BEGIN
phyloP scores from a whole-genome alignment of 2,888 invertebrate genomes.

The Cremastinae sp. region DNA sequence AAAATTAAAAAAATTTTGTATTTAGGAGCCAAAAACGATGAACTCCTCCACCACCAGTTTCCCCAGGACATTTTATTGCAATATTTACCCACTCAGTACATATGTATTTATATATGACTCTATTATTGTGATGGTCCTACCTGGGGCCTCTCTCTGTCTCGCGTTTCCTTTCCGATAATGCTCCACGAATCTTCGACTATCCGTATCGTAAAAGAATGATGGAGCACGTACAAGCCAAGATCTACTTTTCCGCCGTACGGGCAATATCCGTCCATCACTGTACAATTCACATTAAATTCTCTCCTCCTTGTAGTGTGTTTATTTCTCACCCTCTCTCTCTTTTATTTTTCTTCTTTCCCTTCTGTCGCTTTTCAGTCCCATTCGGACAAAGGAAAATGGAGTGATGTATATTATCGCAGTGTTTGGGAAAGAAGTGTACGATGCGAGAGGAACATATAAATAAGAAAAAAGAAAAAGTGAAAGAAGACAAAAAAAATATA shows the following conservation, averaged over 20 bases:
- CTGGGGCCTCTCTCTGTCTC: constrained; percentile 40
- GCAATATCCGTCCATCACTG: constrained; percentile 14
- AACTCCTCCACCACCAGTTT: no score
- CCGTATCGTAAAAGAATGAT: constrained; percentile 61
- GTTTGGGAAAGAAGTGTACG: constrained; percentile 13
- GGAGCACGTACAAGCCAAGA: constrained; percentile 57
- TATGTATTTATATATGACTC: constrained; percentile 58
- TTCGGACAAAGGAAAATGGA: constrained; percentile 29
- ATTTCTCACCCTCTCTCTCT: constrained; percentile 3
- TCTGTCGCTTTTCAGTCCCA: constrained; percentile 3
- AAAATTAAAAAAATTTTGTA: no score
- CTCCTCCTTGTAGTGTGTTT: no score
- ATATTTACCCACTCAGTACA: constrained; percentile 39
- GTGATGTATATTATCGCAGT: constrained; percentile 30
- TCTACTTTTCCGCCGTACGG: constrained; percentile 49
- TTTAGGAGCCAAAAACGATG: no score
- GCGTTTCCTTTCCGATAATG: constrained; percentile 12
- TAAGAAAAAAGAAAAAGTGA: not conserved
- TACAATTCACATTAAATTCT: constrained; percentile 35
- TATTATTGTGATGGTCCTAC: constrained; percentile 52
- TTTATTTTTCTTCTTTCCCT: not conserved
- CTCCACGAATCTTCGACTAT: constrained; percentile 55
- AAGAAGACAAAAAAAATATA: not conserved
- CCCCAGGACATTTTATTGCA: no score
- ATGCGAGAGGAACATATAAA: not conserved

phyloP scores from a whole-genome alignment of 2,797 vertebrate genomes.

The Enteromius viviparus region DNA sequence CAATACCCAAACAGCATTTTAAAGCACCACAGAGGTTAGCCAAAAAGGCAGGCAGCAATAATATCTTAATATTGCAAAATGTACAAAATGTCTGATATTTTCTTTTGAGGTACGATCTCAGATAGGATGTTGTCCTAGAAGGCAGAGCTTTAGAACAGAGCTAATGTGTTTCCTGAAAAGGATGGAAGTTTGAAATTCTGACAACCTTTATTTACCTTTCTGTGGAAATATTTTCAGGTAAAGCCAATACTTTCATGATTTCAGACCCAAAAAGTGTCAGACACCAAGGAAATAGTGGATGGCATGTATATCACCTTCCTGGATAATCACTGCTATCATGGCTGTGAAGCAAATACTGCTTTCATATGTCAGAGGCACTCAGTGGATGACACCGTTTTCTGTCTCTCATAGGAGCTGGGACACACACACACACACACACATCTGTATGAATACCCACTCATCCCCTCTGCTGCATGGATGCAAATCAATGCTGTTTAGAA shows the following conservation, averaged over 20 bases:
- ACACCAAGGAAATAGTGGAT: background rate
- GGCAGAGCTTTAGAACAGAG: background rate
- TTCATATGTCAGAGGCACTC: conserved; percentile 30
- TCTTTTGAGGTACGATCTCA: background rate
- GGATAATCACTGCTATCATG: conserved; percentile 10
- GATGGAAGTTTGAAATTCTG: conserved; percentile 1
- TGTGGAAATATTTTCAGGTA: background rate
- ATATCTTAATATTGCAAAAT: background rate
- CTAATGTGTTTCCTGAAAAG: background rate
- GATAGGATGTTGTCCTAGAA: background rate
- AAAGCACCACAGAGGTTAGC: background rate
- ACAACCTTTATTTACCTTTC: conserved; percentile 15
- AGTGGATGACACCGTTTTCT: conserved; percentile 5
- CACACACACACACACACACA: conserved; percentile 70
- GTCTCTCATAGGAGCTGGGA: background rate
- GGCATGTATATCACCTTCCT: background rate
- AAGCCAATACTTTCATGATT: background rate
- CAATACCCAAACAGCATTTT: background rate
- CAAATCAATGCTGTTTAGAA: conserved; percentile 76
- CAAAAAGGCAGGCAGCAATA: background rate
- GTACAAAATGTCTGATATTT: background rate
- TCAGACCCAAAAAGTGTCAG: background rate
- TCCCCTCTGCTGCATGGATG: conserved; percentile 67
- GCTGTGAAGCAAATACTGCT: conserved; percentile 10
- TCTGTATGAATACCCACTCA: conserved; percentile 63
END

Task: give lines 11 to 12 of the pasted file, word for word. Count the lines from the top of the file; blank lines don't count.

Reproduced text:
- ATTTCTCACCCTCTCTCTCT: constrained; percentile 3
- TCTGTCGCTTTTCAGTCCCA: constrained; percentile 3